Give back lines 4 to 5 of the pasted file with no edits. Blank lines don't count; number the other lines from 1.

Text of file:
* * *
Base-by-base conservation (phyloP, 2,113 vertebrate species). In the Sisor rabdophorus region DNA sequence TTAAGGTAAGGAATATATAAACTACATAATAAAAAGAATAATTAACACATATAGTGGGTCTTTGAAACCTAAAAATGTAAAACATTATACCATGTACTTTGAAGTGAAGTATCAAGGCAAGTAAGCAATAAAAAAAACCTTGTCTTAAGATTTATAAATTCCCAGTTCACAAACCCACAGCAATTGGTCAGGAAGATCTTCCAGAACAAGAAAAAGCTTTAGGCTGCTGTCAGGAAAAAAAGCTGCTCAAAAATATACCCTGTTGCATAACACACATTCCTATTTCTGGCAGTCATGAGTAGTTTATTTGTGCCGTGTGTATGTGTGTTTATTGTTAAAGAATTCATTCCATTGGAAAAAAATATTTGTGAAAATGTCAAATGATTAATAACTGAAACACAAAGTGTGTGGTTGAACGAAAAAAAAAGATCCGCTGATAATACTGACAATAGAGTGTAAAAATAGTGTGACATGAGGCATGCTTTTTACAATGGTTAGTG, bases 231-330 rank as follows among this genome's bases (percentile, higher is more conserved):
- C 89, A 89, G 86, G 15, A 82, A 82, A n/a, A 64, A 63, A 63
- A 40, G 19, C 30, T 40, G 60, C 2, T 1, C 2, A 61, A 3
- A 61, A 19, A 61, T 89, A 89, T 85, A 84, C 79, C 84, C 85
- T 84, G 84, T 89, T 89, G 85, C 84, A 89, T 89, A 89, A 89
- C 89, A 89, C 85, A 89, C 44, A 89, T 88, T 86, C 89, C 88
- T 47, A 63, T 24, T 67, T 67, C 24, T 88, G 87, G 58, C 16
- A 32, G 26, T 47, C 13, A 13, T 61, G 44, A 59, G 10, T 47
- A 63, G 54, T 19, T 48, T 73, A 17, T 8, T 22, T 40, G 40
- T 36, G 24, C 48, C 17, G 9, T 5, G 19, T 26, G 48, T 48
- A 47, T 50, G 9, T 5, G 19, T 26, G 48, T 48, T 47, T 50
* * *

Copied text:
- A 61, A 19, A 61, T 89, A 89, T 85, A 84, C 79, C 84, C 85
- T 84, G 84, T 89, T 89, G 85, C 84, A 89, T 89, A 89, A 89